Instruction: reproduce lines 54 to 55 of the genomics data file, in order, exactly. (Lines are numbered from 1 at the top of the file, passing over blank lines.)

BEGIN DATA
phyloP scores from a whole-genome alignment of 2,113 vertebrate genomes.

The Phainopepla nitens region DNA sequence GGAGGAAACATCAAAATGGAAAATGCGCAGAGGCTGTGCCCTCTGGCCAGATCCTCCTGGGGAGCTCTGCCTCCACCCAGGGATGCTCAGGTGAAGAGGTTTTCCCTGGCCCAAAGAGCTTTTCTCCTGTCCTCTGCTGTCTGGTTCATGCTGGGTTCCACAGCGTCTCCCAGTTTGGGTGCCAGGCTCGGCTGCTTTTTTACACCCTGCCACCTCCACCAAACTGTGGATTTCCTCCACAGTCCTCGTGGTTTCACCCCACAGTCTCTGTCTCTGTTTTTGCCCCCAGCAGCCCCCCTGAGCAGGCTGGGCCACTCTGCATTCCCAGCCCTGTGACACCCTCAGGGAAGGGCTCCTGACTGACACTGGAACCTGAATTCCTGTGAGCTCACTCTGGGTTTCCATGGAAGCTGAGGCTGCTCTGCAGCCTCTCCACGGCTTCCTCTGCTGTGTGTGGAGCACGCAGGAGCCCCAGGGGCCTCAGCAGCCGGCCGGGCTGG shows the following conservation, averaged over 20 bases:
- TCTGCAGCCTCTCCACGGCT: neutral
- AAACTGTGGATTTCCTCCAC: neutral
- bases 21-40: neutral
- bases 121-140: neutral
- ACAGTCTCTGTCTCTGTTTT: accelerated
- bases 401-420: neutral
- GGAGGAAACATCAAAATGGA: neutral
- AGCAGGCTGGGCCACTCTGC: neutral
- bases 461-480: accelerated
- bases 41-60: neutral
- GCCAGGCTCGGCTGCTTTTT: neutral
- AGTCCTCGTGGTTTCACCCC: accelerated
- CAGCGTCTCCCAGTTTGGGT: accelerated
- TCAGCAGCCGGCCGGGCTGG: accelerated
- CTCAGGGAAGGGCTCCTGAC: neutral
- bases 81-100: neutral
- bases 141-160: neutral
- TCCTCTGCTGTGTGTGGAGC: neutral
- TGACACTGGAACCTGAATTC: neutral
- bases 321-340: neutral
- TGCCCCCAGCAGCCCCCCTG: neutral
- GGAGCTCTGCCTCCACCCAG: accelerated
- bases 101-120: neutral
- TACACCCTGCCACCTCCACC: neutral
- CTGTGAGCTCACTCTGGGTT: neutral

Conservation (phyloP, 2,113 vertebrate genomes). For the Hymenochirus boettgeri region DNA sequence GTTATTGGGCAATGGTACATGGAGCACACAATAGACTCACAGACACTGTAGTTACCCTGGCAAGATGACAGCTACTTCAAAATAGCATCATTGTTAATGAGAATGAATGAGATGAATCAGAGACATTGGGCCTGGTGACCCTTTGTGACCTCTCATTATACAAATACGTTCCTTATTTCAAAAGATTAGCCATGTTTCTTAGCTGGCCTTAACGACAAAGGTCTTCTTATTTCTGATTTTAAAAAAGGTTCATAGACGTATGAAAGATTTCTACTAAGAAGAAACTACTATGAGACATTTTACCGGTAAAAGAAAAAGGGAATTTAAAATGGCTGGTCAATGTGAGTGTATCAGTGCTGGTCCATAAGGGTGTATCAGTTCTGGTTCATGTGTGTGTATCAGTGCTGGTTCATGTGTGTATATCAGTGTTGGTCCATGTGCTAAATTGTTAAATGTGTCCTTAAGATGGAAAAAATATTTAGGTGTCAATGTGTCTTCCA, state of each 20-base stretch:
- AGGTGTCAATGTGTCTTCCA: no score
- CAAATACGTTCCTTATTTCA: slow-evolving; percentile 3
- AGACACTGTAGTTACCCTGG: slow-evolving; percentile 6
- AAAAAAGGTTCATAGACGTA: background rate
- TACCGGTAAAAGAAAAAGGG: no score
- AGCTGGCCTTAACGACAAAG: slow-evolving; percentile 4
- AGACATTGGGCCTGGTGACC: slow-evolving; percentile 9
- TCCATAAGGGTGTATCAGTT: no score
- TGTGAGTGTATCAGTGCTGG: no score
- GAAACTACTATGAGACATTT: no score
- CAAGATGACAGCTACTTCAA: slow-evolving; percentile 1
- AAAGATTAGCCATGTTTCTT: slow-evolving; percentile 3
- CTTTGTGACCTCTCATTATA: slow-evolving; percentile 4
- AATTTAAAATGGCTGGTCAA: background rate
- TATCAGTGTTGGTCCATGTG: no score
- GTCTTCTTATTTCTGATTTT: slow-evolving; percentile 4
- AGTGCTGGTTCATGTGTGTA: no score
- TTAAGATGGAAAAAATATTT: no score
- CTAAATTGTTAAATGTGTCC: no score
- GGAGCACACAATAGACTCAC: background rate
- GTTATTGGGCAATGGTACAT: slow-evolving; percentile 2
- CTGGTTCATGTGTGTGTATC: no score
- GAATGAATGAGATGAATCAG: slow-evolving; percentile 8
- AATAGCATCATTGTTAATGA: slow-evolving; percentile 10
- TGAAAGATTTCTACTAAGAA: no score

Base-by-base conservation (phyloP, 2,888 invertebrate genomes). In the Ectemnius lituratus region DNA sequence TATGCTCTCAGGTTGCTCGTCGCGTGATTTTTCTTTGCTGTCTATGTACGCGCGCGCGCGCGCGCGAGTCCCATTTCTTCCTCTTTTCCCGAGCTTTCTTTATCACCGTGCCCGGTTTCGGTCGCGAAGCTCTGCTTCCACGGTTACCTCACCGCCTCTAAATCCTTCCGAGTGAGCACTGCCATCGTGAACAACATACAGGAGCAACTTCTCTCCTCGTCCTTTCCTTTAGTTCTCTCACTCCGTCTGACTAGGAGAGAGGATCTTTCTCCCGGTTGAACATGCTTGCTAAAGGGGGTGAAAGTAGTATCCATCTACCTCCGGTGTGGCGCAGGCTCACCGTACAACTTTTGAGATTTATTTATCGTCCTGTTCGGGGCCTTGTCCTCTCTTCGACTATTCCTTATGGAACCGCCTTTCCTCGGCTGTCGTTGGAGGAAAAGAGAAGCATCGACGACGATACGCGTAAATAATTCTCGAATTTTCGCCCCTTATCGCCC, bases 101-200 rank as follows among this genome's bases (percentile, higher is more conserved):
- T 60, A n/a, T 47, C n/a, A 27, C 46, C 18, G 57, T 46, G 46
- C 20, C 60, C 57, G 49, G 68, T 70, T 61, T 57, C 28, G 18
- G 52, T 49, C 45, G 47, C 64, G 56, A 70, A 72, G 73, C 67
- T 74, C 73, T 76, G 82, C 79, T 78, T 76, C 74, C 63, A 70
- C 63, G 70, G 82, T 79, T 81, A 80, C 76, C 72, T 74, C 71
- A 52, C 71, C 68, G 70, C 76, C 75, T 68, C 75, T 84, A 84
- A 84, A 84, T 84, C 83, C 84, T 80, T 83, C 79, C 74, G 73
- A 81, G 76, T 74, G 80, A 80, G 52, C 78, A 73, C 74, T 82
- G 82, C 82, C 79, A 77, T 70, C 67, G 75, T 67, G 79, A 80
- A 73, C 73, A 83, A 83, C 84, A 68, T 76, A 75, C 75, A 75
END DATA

Base-by-base conservation (phyloP, 2,888 invertebrate genomes). In the Ectemnius lituratus region DNA sequence TATGCTCTCAGGTTGCTCGTCGCGTGATTTTTCTTTGCTGTCTATGTACGCGCGCGCGCGCGCGCGAGTCCCATTTCTTCCTCTTTTCCCGAGCTTTCTTTATCACCGTGCCCGGTTTCGGTCGCGAAGCTCTGCTTCCACGGTTACCTCACCGCCTCTAAATCCTTCCGAGTGAGCACTGCCATCGTGAACAACATACAGGAGCAACTTCTCTCCTCGTCCTTTCCTTTAGTTCTCTCACTCCGTCTGACTAGGAGAGAGGATCTTTCTCCCGGTTGAACATGCTTGCTAAAGGGGGTGAAAGTAGTATCCATCTACCTCCGGTGTGGCGCAGGCTCACCGTACAACTTTTGAGATTTATTTATCGTCCTGTTCGGGGCCTTGTCCTCTCTTCGACTATTCCTTATGGAACCGCCTTTCCTCGGCTGTCGTTGGAGGAAAAGAGAAGCATCGACGACGATACGCGTAAATAATTCTCGAATTTTCGCCCCTTATCGCCC, bases 101-200 rank as follows among this genome's bases (percentile, higher is more conserved):
- T 60, A n/a, T 47, C n/a, A 27, C 46, C 18, G 57, T 46, G 46